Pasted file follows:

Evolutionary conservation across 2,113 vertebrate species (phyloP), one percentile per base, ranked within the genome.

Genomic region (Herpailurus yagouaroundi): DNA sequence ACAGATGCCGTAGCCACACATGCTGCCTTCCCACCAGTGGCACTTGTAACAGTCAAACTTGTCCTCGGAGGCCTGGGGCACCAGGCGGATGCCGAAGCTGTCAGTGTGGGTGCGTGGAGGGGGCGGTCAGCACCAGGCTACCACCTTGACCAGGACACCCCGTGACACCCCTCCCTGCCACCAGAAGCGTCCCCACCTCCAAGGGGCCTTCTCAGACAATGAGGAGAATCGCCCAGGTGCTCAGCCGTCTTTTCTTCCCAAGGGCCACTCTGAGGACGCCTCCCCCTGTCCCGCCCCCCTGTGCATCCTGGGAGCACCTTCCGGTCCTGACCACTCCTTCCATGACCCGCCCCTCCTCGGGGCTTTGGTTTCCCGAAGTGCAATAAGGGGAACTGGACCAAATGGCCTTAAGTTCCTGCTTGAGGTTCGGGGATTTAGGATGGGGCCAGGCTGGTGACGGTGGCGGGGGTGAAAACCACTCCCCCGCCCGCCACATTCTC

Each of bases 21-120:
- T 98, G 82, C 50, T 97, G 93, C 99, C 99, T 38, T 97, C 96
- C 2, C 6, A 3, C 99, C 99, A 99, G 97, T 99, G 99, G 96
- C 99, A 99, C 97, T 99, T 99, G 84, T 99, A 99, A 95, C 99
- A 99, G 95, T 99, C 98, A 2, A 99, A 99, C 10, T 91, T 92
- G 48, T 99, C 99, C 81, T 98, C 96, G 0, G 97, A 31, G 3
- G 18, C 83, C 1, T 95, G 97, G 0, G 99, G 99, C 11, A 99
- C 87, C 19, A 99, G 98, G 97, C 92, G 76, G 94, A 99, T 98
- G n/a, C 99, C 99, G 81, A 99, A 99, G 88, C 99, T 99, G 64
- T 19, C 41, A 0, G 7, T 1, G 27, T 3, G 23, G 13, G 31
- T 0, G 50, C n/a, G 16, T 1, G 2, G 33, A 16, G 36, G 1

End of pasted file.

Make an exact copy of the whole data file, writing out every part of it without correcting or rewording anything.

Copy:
Evolutionary conservation across 2,113 vertebrate species (phyloP), one percentile per base, ranked within the genome.

Genomic region (Herpailurus yagouaroundi): DNA sequence ACAGATGCCGTAGCCACACATGCTGCCTTCCCACCAGTGGCACTTGTAACAGTCAAACTTGTCCTCGGAGGCCTGGGGCACCAGGCGGATGCCGAAGCTGTCAGTGTGGGTGCGTGGAGGGGGCGGTCAGCACCAGGCTACCACCTTGACCAGGACACCCCGTGACACCCCTCCCTGCCACCAGAAGCGTCCCCACCTCCAAGGGGCCTTCTCAGACAATGAGGAGAATCGCCCAGGTGCTCAGCCGTCTTTTCTTCCCAAGGGCCACTCTGAGGACGCCTCCCCCTGTCCCGCCCCCCTGTGCATCCTGGGAGCACCTTCCGGTCCTGACCACTCCTTCCATGACCCGCCCCTCCTCGGGGCTTTGGTTTCCCGAAGTGCAATAAGGGGAACTGGACCAAATGGCCTTAAGTTCCTGCTTGAGGTTCGGGGATTTAGGATGGGGCCAGGCTGGTGACGGTGGCGGGGGTGAAAACCACTCCCCCGCCCGCCACATTCTC

Each of bases 21-120:
- T 98, G 82, C 50, T 97, G 93, C 99, C 99, T 38, T 97, C 96
- C 2, C 6, A 3, C 99, C 99, A 99, G 97, T 99, G 99, G 96
- C 99, A 99, C 97, T 99, T 99, G 84, T 99, A 99, A 95, C 99
- A 99, G 95, T 99, C 98, A 2, A 99, A 99, C 10, T 91, T 92
- G 48, T 99, C 99, C 81, T 98, C 96, G 0, G 97, A 31, G 3
- G 18, C 83, C 1, T 95, G 97, G 0, G 99, G 99, C 11, A 99
- C 87, C 19, A 99, G 98, G 97, C 92, G 76, G 94, A 99, T 98
- G n/a, C 99, C 99, G 81, A 99, A 99, G 88, C 99, T 99, G 64
- T 19, C 41, A 0, G 7, T 1, G 27, T 3, G 23, G 13, G 31
- T 0, G 50, C n/a, G 16, T 1, G 2, G 33, A 16, G 36, G 1